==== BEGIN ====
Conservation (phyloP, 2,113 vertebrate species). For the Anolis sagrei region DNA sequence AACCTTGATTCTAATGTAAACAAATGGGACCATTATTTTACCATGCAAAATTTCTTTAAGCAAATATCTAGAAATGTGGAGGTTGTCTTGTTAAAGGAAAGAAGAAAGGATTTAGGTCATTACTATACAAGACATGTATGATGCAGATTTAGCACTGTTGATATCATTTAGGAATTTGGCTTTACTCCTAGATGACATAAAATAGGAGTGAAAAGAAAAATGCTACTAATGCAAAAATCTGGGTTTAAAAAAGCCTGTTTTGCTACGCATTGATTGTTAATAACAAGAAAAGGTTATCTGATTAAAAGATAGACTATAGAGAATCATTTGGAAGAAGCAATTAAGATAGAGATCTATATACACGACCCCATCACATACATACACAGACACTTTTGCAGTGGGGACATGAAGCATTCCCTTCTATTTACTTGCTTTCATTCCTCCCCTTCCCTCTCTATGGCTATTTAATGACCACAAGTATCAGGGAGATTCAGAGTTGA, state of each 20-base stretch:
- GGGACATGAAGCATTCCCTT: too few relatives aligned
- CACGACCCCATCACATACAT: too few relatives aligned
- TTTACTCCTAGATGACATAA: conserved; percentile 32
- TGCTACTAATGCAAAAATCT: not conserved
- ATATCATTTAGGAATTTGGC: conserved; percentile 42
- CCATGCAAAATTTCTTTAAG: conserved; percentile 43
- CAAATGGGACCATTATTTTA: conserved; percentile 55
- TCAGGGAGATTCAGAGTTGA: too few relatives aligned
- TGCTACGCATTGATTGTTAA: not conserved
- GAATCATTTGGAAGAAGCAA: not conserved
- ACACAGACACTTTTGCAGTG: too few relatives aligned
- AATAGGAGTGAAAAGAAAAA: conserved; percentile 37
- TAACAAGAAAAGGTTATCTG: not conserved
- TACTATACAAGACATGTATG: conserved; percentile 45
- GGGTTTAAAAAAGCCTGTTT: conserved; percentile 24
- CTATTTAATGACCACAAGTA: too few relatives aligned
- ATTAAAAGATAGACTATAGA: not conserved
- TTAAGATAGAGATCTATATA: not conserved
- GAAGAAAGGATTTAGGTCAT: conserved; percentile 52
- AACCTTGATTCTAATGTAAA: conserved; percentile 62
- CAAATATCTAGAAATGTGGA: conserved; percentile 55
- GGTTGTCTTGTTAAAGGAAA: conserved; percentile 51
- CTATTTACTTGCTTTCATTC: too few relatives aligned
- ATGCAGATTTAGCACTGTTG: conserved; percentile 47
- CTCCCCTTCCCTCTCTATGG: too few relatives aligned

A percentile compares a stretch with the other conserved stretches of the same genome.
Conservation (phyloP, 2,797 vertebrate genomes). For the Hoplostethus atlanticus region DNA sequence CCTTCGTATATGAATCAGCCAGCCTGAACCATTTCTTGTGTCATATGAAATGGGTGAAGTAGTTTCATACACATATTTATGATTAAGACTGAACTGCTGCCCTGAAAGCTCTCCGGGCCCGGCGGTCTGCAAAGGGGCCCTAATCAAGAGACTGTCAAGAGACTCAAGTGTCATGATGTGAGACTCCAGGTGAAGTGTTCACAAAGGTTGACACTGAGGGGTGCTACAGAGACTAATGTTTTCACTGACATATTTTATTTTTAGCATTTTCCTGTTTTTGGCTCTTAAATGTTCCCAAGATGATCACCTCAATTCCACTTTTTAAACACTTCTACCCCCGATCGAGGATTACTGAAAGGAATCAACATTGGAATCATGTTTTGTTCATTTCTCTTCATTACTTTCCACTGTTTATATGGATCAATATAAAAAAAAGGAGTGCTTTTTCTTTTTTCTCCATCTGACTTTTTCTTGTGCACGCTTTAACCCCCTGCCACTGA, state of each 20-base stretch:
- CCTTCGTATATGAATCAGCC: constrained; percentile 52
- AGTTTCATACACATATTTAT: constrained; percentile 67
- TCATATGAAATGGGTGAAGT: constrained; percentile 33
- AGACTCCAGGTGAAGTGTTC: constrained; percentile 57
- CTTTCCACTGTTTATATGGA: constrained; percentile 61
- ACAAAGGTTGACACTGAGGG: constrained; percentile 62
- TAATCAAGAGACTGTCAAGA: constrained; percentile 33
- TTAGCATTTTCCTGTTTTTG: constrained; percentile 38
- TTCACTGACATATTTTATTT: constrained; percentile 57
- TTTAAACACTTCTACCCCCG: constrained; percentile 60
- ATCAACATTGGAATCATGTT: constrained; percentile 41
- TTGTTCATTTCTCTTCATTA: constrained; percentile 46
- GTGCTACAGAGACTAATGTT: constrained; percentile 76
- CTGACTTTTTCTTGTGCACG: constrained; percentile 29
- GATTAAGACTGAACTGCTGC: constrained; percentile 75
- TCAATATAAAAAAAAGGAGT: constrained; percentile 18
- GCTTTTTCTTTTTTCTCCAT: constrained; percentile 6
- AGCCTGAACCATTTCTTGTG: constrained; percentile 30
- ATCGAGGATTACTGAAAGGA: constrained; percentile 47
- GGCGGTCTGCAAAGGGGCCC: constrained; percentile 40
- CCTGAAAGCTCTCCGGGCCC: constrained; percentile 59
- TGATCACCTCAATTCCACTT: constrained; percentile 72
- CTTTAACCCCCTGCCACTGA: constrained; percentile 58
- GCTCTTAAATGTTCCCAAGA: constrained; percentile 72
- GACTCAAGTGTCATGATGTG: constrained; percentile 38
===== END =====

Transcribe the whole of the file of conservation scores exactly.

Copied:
Conservation (phyloP, 2,113 vertebrate species). For the Anolis sagrei region DNA sequence AACCTTGATTCTAATGTAAACAAATGGGACCATTATTTTACCATGCAAAATTTCTTTAAGCAAATATCTAGAAATGTGGAGGTTGTCTTGTTAAAGGAAAGAAGAAAGGATTTAGGTCATTACTATACAAGACATGTATGATGCAGATTTAGCACTGTTGATATCATTTAGGAATTTGGCTTTACTCCTAGATGACATAAAATAGGAGTGAAAAGAAAAATGCTACTAATGCAAAAATCTGGGTTTAAAAAAGCCTGTTTTGCTACGCATTGATTGTTAATAACAAGAAAAGGTTATCTGATTAAAAGATAGACTATAGAGAATCATTTGGAAGAAGCAATTAAGATAGAGATCTATATACACGACCCCATCACATACATACACAGACACTTTTGCAGTGGGGACATGAAGCATTCCCTTCTATTTACTTGCTTTCATTCCTCCCCTTCCCTCTCTATGGCTATTTAATGACCACAAGTATCAGGGAGATTCAGAGTTGA, state of each 20-base stretch:
- GGGACATGAAGCATTCCCTT: too few relatives aligned
- CACGACCCCATCACATACAT: too few relatives aligned
- TTTACTCCTAGATGACATAA: conserved; percentile 32
- TGCTACTAATGCAAAAATCT: not conserved
- ATATCATTTAGGAATTTGGC: conserved; percentile 42
- CCATGCAAAATTTCTTTAAG: conserved; percentile 43
- CAAATGGGACCATTATTTTA: conserved; percentile 55
- TCAGGGAGATTCAGAGTTGA: too few relatives aligned
- TGCTACGCATTGATTGTTAA: not conserved
- GAATCATTTGGAAGAAGCAA: not conserved
- ACACAGACACTTTTGCAGTG: too few relatives aligned
- AATAGGAGTGAAAAGAAAAA: conserved; percentile 37
- TAACAAGAAAAGGTTATCTG: not conserved
- TACTATACAAGACATGTATG: conserved; percentile 45
- GGGTTTAAAAAAGCCTGTTT: conserved; percentile 24
- CTATTTAATGACCACAAGTA: too few relatives aligned
- ATTAAAAGATAGACTATAGA: not conserved
- TTAAGATAGAGATCTATATA: not conserved
- GAAGAAAGGATTTAGGTCAT: conserved; percentile 52
- AACCTTGATTCTAATGTAAA: conserved; percentile 62
- CAAATATCTAGAAATGTGGA: conserved; percentile 55
- GGTTGTCTTGTTAAAGGAAA: conserved; percentile 51
- CTATTTACTTGCTTTCATTC: too few relatives aligned
- ATGCAGATTTAGCACTGTTG: conserved; percentile 47
- CTCCCCTTCCCTCTCTATGG: too few relatives aligned

A percentile compares a stretch with the other conserved stretches of the same genome.
Conservation (phyloP, 2,797 vertebrate genomes). For the Hoplostethus atlanticus region DNA sequence CCTTCGTATATGAATCAGCCAGCCTGAACCATTTCTTGTGTCATATGAAATGGGTGAAGTAGTTTCATACACATATTTATGATTAAGACTGAACTGCTGCCCTGAAAGCTCTCCGGGCCCGGCGGTCTGCAAAGGGGCCCTAATCAAGAGACTGTCAAGAGACTCAAGTGTCATGATGTGAGACTCCAGGTGAAGTGTTCACAAAGGTTGACACTGAGGGGTGCTACAGAGACTAATGTTTTCACTGACATATTTTATTTTTAGCATTTTCCTGTTTTTGGCTCTTAAATGTTCCCAAGATGATCACCTCAATTCCACTTTTTAAACACTTCTACCCCCGATCGAGGATTACTGAAAGGAATCAACATTGGAATCATGTTTTGTTCATTTCTCTTCATTACTTTCCACTGTTTATATGGATCAATATAAAAAAAAGGAGTGCTTTTTCTTTTTTCTCCATCTGACTTTTTCTTGTGCACGCTTTAACCCCCTGCCACTGA, state of each 20-base stretch:
- CCTTCGTATATGAATCAGCC: constrained; percentile 52
- AGTTTCATACACATATTTAT: constrained; percentile 67
- TCATATGAAATGGGTGAAGT: constrained; percentile 33
- AGACTCCAGGTGAAGTGTTC: constrained; percentile 57
- CTTTCCACTGTTTATATGGA: constrained; percentile 61
- ACAAAGGTTGACACTGAGGG: constrained; percentile 62
- TAATCAAGAGACTGTCAAGA: constrained; percentile 33
- TTAGCATTTTCCTGTTTTTG: constrained; percentile 38
- TTCACTGACATATTTTATTT: constrained; percentile 57
- TTTAAACACTTCTACCCCCG: constrained; percentile 60
- ATCAACATTGGAATCATGTT: constrained; percentile 41
- TTGTTCATTTCTCTTCATTA: constrained; percentile 46
- GTGCTACAGAGACTAATGTT: constrained; percentile 76
- CTGACTTTTTCTTGTGCACG: constrained; percentile 29
- GATTAAGACTGAACTGCTGC: constrained; percentile 75
- TCAATATAAAAAAAAGGAGT: constrained; percentile 18
- GCTTTTTCTTTTTTCTCCAT: constrained; percentile 6
- AGCCTGAACCATTTCTTGTG: constrained; percentile 30
- ATCGAGGATTACTGAAAGGA: constrained; percentile 47
- GGCGGTCTGCAAAGGGGCCC: constrained; percentile 40
- CCTGAAAGCTCTCCGGGCCC: constrained; percentile 59
- TGATCACCTCAATTCCACTT: constrained; percentile 72
- CTTTAACCCCCTGCCACTGA: constrained; percentile 58
- GCTCTTAAATGTTCCCAAGA: constrained; percentile 72
- GACTCAAGTGTCATGATGTG: constrained; percentile 38